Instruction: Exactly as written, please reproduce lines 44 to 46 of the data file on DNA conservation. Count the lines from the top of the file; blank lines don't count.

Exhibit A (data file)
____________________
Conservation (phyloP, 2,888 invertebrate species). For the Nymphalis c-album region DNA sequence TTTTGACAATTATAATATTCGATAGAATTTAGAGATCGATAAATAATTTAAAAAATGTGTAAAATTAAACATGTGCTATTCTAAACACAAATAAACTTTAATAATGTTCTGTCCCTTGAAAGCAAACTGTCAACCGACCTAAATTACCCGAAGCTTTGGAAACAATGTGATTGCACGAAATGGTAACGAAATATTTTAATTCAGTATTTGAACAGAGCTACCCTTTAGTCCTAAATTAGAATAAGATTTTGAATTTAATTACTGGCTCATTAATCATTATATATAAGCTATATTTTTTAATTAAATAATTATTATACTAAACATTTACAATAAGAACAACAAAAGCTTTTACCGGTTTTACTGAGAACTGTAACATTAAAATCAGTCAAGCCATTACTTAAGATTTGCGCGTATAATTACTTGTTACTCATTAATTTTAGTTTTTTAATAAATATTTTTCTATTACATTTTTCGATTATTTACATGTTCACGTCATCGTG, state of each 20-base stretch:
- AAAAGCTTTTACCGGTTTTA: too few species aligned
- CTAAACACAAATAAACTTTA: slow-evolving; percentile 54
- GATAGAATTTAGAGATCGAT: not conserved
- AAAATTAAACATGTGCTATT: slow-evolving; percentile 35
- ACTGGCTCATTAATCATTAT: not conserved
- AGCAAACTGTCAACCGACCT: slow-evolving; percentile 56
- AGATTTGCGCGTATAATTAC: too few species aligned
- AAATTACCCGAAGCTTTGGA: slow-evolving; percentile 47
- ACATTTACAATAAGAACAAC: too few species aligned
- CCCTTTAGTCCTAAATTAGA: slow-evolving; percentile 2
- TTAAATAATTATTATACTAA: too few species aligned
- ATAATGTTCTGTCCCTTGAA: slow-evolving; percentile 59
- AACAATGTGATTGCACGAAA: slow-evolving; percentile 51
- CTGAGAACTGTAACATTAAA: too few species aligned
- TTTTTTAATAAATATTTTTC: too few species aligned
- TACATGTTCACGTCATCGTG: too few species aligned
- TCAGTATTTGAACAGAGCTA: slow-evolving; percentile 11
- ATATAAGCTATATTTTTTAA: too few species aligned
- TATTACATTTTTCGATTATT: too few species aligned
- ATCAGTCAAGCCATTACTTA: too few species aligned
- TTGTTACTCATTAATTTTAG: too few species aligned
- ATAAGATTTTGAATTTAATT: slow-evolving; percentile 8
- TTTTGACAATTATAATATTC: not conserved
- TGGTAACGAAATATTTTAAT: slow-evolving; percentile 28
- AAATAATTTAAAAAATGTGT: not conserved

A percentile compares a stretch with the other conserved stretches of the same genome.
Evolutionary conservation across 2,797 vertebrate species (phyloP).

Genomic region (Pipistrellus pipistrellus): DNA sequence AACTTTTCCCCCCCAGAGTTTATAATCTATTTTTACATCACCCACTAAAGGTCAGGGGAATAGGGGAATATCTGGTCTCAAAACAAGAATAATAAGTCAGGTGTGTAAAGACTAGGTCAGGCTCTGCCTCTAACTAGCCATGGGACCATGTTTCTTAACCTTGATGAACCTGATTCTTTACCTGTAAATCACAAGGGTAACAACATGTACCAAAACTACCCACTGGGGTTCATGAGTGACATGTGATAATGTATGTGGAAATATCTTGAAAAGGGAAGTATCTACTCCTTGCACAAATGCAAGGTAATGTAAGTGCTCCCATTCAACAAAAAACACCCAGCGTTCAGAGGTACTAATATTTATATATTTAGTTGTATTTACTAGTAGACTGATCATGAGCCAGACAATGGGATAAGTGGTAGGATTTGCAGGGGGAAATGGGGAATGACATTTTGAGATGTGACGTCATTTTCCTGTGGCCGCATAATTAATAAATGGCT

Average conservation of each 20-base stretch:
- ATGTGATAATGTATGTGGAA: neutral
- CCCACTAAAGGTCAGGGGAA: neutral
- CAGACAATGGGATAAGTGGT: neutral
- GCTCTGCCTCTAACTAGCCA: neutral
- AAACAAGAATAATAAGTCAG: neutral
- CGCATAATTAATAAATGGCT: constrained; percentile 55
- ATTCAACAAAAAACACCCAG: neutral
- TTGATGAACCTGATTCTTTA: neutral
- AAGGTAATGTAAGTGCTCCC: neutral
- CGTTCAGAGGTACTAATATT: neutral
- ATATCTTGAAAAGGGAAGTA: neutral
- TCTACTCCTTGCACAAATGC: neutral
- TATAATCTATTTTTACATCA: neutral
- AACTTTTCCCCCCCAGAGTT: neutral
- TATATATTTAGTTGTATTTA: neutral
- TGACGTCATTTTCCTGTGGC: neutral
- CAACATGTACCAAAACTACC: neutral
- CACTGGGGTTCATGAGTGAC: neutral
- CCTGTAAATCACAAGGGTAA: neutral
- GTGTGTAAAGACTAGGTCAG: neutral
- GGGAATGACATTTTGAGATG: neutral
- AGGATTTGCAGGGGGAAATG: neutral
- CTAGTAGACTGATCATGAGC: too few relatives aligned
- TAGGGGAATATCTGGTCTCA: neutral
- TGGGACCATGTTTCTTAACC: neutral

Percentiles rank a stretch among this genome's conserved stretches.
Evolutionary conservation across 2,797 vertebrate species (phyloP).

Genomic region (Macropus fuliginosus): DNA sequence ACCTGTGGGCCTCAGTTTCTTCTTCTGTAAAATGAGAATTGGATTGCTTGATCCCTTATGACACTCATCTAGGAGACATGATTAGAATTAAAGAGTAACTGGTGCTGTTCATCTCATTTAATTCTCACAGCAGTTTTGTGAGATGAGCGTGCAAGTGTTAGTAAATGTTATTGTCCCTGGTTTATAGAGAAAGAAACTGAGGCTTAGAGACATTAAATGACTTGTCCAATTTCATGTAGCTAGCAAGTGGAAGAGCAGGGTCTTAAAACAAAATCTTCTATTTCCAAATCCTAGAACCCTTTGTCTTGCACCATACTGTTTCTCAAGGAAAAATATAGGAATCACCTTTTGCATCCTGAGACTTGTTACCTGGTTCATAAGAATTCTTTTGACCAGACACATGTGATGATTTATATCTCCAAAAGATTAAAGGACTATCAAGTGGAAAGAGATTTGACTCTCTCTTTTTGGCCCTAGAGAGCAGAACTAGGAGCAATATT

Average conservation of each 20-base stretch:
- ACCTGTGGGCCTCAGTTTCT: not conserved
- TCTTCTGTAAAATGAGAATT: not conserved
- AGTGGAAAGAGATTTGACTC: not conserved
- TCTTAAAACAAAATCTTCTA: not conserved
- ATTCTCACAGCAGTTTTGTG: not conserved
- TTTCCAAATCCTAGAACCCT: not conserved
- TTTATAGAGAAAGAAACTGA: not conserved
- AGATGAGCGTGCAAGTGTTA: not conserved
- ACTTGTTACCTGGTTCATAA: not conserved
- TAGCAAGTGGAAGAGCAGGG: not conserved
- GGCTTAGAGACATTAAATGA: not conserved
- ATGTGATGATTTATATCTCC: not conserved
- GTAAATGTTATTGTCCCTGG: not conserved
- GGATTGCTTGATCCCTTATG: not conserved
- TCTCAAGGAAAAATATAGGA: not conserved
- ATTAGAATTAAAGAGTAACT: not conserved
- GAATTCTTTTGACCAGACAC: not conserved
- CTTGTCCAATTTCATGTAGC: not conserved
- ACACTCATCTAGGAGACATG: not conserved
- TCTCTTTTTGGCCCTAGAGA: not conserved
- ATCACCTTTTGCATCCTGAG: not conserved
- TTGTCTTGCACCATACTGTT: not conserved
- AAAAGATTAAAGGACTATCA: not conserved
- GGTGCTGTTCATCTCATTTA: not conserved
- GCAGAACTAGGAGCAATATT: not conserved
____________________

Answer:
- AACTTTTCCCCCCCAGAGTT: neutral
- TATATATTTAGTTGTATTTA: neutral
- TGACGTCATTTTCCTGTGGC: neutral